O'Mary: Be patient with road paving

David O'Mary
David O'Mary
File photo
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Jasper Mayor David O'Mary is urging the public to be patient with the progress of the Highway 118 repaving project, which has taken several months, noting it is not costing the city any funds. 

O'Mary said in late December the state road repaving project on Highway 118 (Highway 78) may now be concluded by late January. It was originally set to be completed by Thanksgiving. 

The Jasper City Council voted Tuesday to allow O'Mary to enter into an agreement with the Alabama Department of Transportation Alternatives Program (TAP) for another downtown sidewalk improvement project. He said the project would likely get underway in the fall. 

"We're very fortunate we're batting 1,000 percent on our applications for sidewalk projects in this city. This relates to the next project that will likely get underway in the fall," he told the council. 

He then noted the funds come through the Alabama Department of Transportation, turning to the road paving. 

"I don't think anyone could be more frustrated with the paving on Highway 118. It's aggravating. I bump across it every day going to work going home or whatever else I do," he said. "But it is my guess ALDOT has a great deal of discretion in what they do and where they do work."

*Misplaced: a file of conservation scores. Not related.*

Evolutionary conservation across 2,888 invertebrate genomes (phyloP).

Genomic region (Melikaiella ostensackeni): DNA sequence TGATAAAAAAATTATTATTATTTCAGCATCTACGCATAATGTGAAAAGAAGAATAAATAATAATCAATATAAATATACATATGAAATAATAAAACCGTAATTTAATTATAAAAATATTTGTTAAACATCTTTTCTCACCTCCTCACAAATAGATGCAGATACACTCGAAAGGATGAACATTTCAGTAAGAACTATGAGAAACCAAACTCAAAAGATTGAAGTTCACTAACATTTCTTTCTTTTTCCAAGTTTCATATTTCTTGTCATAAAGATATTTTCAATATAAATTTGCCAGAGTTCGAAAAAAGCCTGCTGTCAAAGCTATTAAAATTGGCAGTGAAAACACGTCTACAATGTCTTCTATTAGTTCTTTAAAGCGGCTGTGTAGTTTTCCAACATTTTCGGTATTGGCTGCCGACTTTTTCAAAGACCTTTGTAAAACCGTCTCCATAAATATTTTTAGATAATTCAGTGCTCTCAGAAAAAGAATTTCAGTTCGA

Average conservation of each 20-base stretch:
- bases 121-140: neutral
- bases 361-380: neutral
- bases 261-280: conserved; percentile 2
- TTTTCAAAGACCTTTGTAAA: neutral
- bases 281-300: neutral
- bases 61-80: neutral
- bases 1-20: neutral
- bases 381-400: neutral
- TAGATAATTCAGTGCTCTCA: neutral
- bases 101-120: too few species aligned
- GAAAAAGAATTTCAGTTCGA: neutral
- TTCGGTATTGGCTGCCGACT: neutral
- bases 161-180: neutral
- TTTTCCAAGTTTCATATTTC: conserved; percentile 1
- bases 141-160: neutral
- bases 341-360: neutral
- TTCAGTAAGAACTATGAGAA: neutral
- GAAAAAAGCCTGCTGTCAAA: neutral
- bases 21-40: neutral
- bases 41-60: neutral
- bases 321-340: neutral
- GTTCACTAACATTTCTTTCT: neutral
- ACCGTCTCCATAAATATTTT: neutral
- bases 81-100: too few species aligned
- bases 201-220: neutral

He said he was always taught that one doesn't "smite the hand that feeds you." He said the city needs to keep that in perspective. 

"There have been some sharp things said about it and about the state Highway Department," he said. While the project is costing millions of dollars, it will not cost the city anything. 

"I would hope we would sort of temper our thinking with tolerance and understanding. ALDOT is not working to work a hardship on Jasper and it will get wrapped up as quick as it can," O'Mary said.

Weather has hampered the progress of the project, he said. 

O'Mary said the latest project means about $3 million has been spent on sidewalks in the city, with 80 percent of it coming from the state. 

In November, O'Mary said the city had received $640,000 in TAP (Transportation Alternatives Program) grant funding for more sidewalk improvements. Funds come from a federal program that sends the funds out in Alabama through the Alabama Department of Transportation, O'Mary said. The city will put up a 20 percent match. 

Estimates at the time indicated the total project would cost $800,000, with the city  giving the balance of $160,000, he said. 

The grant will cover sidewalks along 20th Street, Fourth Avenue, Third Avenue and Second Avenue, O'Mary said.